Tuesday, July 27, 2010

Creating Money

In the days of commodity money such as gold, the only ways to create more money were either to mine it, convert it from other uses, trade for it (that is to export more than you import) or steal it. The Conquistadors very successfully used the last method to increase the money stock of Spain. In fact they were so successful that the resultant increase in the money supply is thought by some (incorrectly IMHO) to have caused high inflation which wrecked the Spanish economy.

There are 3 main ways that fiat money is created: by Governments literally printing cash, via a process now known as ‘quantitative easing’ and by banks by a process known as fractional reserve banking. It is also possible to add to the money supply by exporting more than you import but it's quite complex and this is meant to be a simple examination of money.

Pretty much all Governments print more cash than they destroy because as the output of an economy rises, more money is required to buy those things. Sometimes Governments get a little carried away and print too much and the outcome of that can be seen in the monetary experiment in Zimbabwe.

From Zimbabwe we can see that more money chasing the same number of goods and services leads to the goods and services becoming more expensive. The Zanu PF Government was apparently hoping that printing money would lead to more output, the logic being that total money divided by prices equals output so if you free the money stock to expand, you free output to expand if you can keep prices the same by making price rises illegal.

I think it’s reasonable to say that experiment has failed.

Another way Governments can increase the amount of money in the economy is by a process known as quantitative easing (QE).

When output is falling, Central Banks often cut interest rates to try to stimulate people and businesses to borrow to consume and invest. At certain times, that doesn’t work either because interest rates are so low they can’t be cut further or because banks simply don’t have the money to lend, perhaps because they have lost money elsewhere on bad loans or other investments.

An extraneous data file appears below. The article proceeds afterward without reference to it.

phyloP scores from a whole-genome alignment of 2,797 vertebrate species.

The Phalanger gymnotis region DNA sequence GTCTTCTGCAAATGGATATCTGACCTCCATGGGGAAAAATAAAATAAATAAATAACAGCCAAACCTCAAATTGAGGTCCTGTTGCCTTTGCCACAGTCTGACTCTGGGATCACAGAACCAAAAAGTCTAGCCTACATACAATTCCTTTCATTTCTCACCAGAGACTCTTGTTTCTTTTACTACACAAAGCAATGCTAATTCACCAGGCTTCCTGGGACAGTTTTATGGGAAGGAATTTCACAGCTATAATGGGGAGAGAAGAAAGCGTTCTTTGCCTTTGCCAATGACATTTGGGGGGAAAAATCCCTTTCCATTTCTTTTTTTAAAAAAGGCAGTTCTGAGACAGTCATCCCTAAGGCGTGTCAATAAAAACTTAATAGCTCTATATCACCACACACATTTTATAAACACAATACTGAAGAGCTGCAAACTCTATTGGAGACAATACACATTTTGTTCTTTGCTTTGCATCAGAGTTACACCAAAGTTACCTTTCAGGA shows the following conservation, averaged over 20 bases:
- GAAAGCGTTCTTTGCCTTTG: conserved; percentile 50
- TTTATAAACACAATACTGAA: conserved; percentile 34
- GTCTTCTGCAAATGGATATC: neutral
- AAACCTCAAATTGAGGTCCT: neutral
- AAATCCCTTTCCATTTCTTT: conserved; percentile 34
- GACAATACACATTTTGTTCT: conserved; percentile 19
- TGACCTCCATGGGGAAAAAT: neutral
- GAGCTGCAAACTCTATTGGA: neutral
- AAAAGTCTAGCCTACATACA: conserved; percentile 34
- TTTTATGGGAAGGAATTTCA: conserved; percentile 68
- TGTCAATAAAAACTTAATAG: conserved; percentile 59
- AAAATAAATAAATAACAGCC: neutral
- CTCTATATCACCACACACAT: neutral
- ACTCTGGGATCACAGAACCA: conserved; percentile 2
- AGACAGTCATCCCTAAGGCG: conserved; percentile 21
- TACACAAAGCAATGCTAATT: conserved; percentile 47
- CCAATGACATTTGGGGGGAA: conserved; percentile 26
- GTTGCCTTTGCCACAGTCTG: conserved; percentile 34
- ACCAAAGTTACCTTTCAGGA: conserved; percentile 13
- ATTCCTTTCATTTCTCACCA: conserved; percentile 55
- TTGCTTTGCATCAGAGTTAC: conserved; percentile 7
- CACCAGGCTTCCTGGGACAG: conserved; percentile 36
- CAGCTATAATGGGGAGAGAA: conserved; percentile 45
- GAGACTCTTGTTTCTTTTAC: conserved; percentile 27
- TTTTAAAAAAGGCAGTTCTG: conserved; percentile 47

In this case, the Central Bank might resort to QE. The mechanism is fairly simple. The Central Bank creates money, usually electronically rather than by physically printing notes but it amounts to the same thing. The Central Bank then uses that money to buy up Government or other debt in the market. That has 2 impacts. Firstly by selling debt, the banks have more cash which they are able to lend. Secondly by increasing the demand for debt, its price rises. The price of debt rising is the same as interest rates falling so it makes borrowing cheaper.

The last way fiat money is created is via the banking system and a process known as fractional banking. I will cover this in the next article mostly because it's a bit mathematical and people sometimes find that intimidating. Also it stands alone as a topic quite nicely.

Monday, July 26, 2010

What is money?

Well I promised I’d do a series on the money supply so here it is at long last. I hope you enjoy it. I’ve split it into 4 sections to make reading easier. As I’m still working on the others, albeit they’re almost done, I’ll post them one-by-one. I’ll start by discussing what money is, what it was and what it needs to do for us.

Money serves 3 functions:

  1. A ‘medium of exchange’, ie you can swap it for other things
  2. A ‘store of wealth’, ie you can save it up to buy stuff with in the future.
  3. A unit of account, that is a standard yardstick to measure transactions, debts and values